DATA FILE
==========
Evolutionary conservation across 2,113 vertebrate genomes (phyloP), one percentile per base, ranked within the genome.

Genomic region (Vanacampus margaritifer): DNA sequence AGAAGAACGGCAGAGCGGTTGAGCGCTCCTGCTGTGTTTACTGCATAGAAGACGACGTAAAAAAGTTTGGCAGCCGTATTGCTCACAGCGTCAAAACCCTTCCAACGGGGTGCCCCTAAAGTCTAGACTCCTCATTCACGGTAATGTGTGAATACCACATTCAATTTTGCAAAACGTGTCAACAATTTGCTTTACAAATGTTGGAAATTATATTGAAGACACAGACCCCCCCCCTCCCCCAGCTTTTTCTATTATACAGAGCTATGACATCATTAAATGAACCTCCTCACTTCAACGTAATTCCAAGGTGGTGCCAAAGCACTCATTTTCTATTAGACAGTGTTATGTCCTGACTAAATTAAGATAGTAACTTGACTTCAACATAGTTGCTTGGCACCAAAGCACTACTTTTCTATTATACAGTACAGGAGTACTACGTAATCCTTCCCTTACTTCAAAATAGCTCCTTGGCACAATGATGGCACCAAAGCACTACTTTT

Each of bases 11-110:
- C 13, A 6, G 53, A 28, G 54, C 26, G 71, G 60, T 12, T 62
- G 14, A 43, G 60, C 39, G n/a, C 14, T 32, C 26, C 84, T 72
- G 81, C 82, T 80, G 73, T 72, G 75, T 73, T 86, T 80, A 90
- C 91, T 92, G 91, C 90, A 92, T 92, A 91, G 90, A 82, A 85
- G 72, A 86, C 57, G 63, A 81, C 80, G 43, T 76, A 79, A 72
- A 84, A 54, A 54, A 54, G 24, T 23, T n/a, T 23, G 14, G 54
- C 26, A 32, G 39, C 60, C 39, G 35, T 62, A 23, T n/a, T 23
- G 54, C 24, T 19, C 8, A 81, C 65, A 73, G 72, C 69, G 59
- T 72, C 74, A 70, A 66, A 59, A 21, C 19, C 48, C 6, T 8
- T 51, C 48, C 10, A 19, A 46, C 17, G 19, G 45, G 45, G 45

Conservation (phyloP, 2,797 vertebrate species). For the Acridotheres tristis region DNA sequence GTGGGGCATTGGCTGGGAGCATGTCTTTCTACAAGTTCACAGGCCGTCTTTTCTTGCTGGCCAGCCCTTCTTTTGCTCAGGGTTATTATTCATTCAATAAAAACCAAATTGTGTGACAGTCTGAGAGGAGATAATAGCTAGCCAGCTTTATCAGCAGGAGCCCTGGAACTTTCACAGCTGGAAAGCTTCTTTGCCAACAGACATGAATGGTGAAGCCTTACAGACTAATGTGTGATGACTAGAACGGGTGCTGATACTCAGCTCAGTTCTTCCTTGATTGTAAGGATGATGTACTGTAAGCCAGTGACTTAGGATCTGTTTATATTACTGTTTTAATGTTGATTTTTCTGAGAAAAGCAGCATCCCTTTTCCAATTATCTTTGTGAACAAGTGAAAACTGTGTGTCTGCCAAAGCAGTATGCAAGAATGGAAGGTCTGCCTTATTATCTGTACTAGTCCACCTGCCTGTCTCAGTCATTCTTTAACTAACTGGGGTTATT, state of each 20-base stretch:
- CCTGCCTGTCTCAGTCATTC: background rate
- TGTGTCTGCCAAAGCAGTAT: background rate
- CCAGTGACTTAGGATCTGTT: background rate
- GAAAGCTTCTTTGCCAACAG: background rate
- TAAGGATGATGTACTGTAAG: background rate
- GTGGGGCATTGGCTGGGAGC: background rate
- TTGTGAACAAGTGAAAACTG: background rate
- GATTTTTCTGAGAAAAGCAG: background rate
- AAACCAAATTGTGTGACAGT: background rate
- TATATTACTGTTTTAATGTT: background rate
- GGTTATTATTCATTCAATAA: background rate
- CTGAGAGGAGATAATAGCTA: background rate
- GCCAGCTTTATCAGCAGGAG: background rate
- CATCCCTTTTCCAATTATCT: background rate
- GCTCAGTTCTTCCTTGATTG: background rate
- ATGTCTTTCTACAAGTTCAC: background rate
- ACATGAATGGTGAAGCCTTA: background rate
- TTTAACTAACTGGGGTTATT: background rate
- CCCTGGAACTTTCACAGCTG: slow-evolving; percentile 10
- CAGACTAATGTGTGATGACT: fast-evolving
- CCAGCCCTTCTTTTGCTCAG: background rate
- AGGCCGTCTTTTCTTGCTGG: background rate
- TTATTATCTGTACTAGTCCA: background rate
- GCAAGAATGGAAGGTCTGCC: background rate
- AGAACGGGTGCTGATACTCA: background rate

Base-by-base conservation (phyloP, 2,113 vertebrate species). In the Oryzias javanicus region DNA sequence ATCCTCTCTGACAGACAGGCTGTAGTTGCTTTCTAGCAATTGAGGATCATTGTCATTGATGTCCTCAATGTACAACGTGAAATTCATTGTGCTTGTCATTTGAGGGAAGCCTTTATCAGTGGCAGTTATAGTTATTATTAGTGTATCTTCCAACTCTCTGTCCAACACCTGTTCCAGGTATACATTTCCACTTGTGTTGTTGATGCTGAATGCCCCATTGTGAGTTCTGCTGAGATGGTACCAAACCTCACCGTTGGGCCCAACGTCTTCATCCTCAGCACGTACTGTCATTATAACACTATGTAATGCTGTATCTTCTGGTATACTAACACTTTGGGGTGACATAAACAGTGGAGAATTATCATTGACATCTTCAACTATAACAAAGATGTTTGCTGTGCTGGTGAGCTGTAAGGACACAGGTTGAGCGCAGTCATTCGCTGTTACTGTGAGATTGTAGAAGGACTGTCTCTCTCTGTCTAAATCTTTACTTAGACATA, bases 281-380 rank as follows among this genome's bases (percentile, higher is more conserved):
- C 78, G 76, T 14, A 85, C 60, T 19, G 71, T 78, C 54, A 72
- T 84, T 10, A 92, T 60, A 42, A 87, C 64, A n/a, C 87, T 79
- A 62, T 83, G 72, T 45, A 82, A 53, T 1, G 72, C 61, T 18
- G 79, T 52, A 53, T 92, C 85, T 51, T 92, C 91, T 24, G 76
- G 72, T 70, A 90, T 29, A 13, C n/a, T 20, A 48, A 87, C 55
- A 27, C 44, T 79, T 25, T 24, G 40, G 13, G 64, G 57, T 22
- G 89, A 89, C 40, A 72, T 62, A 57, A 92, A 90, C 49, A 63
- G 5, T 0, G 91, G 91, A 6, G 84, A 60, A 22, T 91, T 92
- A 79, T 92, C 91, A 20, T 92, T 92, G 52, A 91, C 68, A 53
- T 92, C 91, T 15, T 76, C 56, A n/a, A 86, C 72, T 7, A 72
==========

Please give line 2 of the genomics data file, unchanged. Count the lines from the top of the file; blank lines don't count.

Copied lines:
Genomic region (Vanacampus margaritifer): DNA sequence AGAAGAACGGCAGAGCGGTTGAGCGCTCCTGCTGTGTTTACTGCATAGAAGACGACGTAAAAAAGTTTGGCAGCCGTATTGCTCACAGCGTCAAAACCCTTCCAACGGGGTGCCCCTAAAGTCTAGACTCCTCATTCACGGTAATGTGTGAATACCACATTCAATTTTGCAAAACGTGTCAACAATTTGCTTTACAAATGTTGGAAATTATATTGAAGACACAGACCCCCCCCCTCCCCCAGCTTTTTCTATTATACAGAGCTATGACATCATTAAATGAACCTCCTCACTTCAACGTAATTCCAAGGTGGTGCCAAAGCACTCATTTTCTATTAGACAGTGTTATGTCCTGACTAAATTAAGATAGTAACTTGACTTCAACATAGTTGCTTGGCACCAAAGCACTACTTTTCTATTATACAGTACAGGAGTACTACGTAATCCTTCCCTTACTTCAAAATAGCTCCTTGGCACAATGATGGCACCAAAGCACTACTTTT